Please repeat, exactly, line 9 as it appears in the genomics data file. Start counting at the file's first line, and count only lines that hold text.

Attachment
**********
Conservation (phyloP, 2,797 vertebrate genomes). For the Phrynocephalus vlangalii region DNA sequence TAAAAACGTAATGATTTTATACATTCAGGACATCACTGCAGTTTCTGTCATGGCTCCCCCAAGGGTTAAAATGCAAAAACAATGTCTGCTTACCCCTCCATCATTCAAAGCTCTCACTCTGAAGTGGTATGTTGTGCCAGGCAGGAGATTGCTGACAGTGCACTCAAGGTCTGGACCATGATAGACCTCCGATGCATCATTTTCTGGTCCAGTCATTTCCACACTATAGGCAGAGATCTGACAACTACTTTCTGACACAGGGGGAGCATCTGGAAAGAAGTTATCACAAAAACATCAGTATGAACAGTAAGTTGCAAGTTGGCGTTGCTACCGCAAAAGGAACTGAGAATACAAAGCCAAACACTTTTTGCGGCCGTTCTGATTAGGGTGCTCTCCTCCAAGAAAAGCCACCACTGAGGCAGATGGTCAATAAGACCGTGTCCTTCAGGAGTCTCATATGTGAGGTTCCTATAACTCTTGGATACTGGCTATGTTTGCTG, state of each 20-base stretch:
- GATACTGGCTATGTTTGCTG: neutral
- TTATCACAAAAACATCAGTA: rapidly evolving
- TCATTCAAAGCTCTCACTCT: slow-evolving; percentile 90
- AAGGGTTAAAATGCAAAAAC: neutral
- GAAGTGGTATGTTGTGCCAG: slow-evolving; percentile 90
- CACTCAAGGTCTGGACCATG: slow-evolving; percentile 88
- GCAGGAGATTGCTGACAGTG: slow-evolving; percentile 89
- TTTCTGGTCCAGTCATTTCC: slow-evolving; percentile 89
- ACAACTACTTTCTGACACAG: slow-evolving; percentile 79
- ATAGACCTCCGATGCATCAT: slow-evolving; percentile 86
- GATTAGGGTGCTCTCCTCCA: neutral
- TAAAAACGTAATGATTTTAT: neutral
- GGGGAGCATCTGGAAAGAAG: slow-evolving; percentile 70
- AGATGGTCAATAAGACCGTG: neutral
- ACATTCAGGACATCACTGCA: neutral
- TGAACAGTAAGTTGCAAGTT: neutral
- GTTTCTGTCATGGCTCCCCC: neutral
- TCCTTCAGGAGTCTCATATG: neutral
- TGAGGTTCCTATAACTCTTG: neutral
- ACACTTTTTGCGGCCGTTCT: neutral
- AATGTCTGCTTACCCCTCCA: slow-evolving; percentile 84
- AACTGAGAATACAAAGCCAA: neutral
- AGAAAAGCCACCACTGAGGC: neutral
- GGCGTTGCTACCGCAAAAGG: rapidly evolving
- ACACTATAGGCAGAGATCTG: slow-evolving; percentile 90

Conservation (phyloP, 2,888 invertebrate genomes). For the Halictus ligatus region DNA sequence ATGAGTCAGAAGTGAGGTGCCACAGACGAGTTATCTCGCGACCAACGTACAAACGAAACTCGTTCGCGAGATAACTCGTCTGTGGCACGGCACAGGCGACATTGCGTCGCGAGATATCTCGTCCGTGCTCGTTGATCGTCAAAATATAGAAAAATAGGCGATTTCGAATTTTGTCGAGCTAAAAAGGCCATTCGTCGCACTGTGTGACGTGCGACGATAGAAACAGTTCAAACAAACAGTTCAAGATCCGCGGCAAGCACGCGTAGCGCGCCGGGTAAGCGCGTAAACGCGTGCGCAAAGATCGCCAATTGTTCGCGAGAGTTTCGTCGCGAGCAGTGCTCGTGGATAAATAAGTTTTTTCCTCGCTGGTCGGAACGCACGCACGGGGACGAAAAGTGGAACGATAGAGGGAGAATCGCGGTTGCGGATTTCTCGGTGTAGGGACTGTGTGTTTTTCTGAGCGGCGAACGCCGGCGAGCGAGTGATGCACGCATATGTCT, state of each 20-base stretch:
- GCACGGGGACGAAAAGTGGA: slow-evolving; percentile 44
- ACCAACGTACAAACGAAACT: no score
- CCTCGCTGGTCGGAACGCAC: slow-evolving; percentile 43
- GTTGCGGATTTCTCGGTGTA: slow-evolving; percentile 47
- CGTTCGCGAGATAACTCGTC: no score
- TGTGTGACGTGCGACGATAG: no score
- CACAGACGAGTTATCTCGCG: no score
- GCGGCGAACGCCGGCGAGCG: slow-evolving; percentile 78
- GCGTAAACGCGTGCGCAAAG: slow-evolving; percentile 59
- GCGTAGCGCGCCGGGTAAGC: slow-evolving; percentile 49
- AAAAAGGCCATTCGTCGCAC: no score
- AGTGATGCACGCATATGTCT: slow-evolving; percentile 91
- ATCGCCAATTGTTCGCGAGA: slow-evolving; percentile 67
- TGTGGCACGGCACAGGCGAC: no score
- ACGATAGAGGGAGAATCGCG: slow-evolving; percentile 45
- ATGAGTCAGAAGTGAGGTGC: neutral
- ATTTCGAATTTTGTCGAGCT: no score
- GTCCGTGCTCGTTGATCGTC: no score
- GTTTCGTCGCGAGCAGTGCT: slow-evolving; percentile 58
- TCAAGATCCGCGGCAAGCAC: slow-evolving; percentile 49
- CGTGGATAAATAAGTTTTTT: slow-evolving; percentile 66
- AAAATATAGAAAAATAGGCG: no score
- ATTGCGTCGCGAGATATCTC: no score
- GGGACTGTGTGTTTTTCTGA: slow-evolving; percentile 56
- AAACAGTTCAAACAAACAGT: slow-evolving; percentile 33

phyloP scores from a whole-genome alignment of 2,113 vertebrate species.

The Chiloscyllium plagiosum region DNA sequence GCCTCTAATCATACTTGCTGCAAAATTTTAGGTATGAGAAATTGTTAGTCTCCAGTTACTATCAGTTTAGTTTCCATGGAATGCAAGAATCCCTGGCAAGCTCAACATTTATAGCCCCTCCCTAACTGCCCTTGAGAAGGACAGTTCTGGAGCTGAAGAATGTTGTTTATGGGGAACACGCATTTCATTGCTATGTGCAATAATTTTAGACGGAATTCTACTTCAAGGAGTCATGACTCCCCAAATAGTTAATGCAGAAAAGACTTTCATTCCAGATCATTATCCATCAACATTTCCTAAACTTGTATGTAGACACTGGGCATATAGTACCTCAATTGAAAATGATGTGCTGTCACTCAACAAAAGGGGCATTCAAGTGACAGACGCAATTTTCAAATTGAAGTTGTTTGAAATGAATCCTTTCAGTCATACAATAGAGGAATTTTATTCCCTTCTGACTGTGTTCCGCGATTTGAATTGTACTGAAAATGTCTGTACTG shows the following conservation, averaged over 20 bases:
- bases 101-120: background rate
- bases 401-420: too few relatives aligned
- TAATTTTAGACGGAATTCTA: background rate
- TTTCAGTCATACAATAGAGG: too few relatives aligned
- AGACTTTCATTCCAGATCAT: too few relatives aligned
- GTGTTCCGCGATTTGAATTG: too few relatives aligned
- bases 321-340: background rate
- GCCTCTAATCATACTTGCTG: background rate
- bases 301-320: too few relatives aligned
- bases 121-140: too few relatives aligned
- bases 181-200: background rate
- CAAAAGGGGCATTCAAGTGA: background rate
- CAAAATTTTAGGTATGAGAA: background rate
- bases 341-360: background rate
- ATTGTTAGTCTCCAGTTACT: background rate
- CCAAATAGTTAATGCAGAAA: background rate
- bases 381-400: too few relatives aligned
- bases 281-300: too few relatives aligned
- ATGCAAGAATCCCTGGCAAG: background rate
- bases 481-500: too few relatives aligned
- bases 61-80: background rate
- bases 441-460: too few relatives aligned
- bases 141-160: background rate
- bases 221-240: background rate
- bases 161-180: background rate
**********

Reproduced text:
- TTTCTGGTCCAGTCATTTCC: slow-evolving; percentile 89